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Graphical Solution Non-negativity constraints imply positive (northeast) quadrant

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X1 X2 0,0

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Plot carpenter constraint Temporarily convert to equation 4X1 + 3X2 = 240 Intercept on X1 axis: X2 =0 4X1 + 3(0) = 240 4X1 = 240 X1= 240/4 = 60 Coordinate (60,0)

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X1 X2 0,0 60,0

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Plot carpenter constraint Temporarily convert to equation 4X1 + 3X2 = 240 Intercept on X2 axis: X1 =0 4(0) + 3X2 = 240 3X2 = 240 X2= 240/3 = 80 Coordinate (0,80)

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X1=tables X2=chairs 0,0 (0,80). (60,0).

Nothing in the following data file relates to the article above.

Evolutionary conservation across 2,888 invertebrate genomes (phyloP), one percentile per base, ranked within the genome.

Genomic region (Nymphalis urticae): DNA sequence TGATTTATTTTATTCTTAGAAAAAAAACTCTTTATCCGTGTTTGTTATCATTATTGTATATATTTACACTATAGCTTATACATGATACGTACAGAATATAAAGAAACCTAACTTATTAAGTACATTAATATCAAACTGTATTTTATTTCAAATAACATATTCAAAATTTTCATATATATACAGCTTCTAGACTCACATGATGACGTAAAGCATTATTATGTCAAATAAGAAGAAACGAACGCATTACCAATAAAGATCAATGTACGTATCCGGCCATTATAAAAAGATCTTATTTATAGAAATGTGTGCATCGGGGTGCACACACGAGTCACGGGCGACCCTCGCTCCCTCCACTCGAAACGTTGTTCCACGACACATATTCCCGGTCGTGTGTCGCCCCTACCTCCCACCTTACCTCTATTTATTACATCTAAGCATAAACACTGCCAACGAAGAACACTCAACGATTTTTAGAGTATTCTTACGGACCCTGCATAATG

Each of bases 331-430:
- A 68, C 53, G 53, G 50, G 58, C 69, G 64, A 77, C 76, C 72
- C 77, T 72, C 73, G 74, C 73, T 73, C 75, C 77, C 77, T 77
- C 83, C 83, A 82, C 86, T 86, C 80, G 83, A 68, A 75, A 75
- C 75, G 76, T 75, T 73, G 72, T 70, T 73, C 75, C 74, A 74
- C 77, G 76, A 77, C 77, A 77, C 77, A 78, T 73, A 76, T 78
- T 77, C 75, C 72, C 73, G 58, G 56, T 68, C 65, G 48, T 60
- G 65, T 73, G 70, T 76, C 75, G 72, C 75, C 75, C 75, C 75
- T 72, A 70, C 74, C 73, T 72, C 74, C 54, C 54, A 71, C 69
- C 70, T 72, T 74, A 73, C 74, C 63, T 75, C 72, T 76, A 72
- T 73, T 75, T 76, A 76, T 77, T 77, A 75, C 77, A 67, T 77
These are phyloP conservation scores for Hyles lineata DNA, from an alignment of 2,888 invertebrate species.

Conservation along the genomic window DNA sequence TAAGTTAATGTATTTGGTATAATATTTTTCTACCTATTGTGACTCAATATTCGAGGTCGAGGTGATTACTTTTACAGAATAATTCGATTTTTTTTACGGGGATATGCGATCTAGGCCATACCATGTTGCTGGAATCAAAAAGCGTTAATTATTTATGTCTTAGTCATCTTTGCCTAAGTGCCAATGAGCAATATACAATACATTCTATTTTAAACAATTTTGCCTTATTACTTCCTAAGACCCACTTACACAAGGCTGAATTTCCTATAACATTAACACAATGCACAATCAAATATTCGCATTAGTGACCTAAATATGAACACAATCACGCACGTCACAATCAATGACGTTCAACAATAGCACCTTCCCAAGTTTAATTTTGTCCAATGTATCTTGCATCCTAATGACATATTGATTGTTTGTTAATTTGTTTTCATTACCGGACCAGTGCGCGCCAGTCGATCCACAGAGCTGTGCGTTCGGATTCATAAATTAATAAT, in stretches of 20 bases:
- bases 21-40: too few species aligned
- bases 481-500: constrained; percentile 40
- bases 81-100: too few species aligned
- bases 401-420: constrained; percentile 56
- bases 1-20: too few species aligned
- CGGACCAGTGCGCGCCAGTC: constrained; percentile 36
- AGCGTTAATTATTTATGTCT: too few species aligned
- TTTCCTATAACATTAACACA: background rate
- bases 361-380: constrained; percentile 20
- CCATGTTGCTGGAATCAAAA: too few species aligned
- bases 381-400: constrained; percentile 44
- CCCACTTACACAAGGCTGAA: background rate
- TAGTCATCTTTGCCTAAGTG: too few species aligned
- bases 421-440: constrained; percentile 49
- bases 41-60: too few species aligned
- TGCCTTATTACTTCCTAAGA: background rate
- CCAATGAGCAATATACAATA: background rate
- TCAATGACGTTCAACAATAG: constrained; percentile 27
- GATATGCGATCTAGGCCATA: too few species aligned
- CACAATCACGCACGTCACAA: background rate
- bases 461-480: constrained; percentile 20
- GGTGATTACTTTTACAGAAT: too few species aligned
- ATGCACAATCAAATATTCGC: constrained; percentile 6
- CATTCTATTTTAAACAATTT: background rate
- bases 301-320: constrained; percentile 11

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X1=tables X2=chairs 0,0 (0,80). (60,0).

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Convert back to inequality 4X1 + 3X2 < 240

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X1=tables X2=chairs 0,0 (0,80). (60,0).

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Plot painter constraint Equation: 2X1 + X2 = 100

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2X1 + X2 = 100 X1X2 0100 100/2 = 500

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X1=tables X2=chairs 0,0 (0,80). (60,0). 0,100 50,0

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Feasible Region Decision: how many tables and chairs to make Feasible allocation: satisfies all constraints